World’s best wildlife and nature destinations to visit in February

Trekking the Chadar route along the frozen Zanskar River.
Image courtesy: ©Koonyongyut/Getty Images

In this round-up we take to the land, sea and sky to bring you the top spots to discover wildlife and nature in February.

For land-lovers, snow leopards and huge vistas of ice await in India; underwater explorers can swim with whale sharks in the balmy waters of the Philippines; and there’s a special treat for spotters who can bear witness, not only to spectacular birdlife in Japan, but to the spectacle of millions of monarch butterflies taking flight in Mexico.

Head to Ladakh, India, for snow leopards and ice trekking

It’s not warm in the Himalayan heights of northwest India right now (days around 21°F; -6°C). But it’s worth braving the cold for a couple of very special experiences. Wildlife fans should head for Hemis National Park, home to a 400-year-old monastery, and one of the few places on the planet where the elusive snow leopard isn’t quite so elusive. During winter mating season – which peaks in February – the high-dwelling big cats descend to the valleys here to find mates, making them easier to spot.

Alternatively, trekkers can check out the Chadar. This challenging winter hike starts near Leh, and uses the frozen Zanskar River as its path – walking on this icy meander is the only way to access the highland villages at this time. February is when the ice is at its most stable; the temperature is biting, but the snow-cloaked mountains spectacular.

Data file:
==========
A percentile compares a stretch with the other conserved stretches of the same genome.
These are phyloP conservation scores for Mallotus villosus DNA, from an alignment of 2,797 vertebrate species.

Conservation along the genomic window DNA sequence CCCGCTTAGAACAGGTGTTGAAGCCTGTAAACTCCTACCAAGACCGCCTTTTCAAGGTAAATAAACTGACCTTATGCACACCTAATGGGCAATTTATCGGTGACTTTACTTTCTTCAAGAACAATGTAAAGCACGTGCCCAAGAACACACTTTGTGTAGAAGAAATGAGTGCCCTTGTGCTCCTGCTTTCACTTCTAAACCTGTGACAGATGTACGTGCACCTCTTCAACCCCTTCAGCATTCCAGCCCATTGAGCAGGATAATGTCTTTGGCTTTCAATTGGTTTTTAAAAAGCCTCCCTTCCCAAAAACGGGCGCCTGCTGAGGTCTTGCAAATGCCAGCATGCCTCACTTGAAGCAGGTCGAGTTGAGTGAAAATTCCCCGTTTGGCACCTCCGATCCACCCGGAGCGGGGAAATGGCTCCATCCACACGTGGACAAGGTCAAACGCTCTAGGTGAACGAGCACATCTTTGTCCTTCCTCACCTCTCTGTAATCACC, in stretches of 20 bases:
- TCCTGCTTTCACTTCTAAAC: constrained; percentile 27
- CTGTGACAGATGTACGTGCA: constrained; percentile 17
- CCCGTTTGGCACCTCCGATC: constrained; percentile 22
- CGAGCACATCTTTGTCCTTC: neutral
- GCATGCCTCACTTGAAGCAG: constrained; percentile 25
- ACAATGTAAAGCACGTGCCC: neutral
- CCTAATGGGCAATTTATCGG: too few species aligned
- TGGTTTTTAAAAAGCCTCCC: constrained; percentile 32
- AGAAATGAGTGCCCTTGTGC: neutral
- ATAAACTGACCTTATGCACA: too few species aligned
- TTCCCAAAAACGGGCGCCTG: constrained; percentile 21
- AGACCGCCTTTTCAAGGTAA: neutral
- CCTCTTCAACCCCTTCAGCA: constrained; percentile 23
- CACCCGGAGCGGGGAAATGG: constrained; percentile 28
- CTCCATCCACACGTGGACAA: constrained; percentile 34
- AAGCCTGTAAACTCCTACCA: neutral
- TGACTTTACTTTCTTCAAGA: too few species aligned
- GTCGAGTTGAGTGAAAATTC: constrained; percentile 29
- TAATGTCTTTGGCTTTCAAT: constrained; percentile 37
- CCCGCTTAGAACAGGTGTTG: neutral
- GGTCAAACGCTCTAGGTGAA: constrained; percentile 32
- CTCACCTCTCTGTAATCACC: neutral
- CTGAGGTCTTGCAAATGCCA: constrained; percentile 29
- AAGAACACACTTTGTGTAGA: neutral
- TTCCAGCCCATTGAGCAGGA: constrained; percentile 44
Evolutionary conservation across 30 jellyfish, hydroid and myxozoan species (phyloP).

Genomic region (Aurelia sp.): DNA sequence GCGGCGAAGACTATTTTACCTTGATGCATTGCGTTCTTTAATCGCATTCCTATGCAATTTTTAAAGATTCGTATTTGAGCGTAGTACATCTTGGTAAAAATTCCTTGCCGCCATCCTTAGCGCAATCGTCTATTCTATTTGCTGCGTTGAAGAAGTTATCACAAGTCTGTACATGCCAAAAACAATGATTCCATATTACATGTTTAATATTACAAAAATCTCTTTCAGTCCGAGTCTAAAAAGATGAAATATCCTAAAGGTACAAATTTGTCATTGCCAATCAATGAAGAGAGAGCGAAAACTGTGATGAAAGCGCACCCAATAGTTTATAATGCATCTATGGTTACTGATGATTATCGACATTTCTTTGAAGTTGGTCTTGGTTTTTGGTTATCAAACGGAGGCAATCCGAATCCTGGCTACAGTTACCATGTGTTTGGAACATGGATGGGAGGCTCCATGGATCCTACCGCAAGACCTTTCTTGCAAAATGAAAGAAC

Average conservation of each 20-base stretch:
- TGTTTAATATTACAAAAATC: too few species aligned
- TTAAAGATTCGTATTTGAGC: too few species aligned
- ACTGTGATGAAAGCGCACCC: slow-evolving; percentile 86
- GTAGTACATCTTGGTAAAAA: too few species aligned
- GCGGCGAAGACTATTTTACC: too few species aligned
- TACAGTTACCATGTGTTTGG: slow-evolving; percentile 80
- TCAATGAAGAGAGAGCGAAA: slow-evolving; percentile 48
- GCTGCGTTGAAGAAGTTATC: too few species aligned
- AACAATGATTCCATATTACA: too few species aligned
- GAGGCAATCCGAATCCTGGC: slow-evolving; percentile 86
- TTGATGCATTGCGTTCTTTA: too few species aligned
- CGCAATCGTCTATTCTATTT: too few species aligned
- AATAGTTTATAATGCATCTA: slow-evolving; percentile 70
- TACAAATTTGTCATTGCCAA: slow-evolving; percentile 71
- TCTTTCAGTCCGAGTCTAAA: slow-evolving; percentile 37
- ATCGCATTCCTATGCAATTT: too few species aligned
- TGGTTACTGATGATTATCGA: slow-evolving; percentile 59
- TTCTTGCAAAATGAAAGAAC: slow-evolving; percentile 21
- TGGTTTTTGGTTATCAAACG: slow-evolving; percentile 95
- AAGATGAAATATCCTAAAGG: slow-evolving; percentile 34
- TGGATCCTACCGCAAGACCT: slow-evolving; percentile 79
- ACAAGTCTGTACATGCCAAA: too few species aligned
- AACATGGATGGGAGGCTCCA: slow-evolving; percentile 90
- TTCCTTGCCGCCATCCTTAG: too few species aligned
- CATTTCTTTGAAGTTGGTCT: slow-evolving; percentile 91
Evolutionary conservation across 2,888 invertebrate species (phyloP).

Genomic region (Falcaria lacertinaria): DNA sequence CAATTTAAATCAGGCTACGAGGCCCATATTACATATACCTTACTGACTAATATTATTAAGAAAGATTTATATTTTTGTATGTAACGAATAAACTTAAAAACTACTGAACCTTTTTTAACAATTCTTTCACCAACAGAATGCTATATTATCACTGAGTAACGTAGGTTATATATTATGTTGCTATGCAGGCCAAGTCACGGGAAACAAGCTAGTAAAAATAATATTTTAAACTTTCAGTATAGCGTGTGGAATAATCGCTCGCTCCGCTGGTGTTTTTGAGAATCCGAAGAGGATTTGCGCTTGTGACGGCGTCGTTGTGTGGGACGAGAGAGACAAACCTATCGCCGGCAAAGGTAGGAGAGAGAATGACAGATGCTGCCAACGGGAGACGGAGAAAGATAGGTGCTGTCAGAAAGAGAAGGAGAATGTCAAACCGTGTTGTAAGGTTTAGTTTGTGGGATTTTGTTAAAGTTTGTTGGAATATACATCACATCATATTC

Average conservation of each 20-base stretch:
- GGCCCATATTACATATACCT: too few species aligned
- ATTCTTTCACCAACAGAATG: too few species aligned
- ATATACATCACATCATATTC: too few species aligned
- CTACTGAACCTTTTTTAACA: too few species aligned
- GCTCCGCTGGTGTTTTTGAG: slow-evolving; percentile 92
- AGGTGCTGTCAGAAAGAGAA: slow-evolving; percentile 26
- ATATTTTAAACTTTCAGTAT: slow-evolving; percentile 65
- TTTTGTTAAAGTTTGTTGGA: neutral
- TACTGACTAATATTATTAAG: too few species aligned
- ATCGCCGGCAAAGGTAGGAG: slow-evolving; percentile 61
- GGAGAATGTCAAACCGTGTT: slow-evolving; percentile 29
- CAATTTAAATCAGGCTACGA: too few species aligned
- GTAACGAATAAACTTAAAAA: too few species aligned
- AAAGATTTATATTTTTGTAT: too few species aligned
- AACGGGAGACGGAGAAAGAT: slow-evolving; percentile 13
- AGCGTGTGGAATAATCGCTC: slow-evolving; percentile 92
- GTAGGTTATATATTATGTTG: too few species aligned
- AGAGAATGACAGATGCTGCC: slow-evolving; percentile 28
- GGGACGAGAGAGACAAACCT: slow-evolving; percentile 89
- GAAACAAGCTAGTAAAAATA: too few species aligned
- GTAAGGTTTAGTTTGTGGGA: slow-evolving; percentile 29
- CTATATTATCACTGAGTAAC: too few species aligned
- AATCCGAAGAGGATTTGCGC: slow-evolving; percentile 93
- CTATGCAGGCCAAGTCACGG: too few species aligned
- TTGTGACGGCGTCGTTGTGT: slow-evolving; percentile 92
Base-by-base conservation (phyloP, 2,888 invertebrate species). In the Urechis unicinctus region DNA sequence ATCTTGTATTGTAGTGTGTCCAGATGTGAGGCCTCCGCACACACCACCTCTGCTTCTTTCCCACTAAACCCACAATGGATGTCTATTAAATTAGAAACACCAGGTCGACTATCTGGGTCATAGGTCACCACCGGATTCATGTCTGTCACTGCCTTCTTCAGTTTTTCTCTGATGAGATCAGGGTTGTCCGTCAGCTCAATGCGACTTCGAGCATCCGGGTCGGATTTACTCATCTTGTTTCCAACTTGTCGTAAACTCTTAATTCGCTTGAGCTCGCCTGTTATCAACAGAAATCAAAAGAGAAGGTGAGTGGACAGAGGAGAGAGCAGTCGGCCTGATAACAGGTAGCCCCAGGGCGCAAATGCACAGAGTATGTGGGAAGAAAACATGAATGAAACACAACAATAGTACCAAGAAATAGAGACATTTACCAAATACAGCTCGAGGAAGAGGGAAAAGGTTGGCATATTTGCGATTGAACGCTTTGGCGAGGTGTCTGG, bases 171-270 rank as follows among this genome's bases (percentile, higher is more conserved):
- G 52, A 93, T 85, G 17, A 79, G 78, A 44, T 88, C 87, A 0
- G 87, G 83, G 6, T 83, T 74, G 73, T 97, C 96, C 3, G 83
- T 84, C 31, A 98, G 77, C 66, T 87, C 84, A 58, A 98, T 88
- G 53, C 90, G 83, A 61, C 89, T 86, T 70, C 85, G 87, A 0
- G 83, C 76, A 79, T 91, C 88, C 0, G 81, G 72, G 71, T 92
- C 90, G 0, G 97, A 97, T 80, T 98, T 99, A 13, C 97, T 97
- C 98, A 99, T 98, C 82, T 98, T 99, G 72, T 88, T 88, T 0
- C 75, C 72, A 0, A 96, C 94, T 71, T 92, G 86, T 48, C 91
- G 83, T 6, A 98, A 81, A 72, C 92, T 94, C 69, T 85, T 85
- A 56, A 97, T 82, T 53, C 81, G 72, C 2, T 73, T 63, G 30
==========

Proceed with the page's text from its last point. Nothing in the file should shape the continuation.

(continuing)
Trip plan: Fly to Leh. Hemis is 6 miles (10 km) south, where guided treks in the Tarbuns Valley may yield leopards. The Chadar hike starts in Chilling, 40 miles (65 km) from Leh, and takes six days.

Need to know: Leh is at 11,483ft (3500m) so stay well-hydrated to help altitude acclimatisation.

Other months: Nov-Mar – cold, snowy (Jan-Feb: Chadar possible); Apr-May & Oct – quiet, cool; Jun-Sep – best for regular trekking.

Watch millions of monarch butterflies take flight in Mexico

 

Monarch Butterfly Clusters on trees
Monarch butterfly blusters on trees.
Image courtesy: ©Wu Swee Ong/Getty Images

Visit Michoacán’s forests on a sunny February morning and you’ll witness an astonishing spectacle: hundreds of millions of orange-black wings flexing then fluttering as vast clouds of monarch butterflies take to the air. Each winter up to a billion of these incredible insects migrate thousands of miles from northeastern North America to the warmer climes of Mexico, specifically, Michoacán Province’s Oyamel fir forests, some of which are now protected as the Monarch Butterfly Biosphere Reserve; head to the El Rosario or Sierra Chincua sections. Here the monarchs breed before returning to their summer grounds far, far to the north.

Trip plan: The butterfly reserves can be visited on a day trip from Mexico City or Morelia, but better to stay nearby, perhaps in Angangueo or Zitácuaro. Another option is a clockwise circuit from Mexico City, taking in the butterflies, the colonial charm of Morelia, artsy San Miguel de Allende and the Toltec/ Aztec pyramid site of Tula.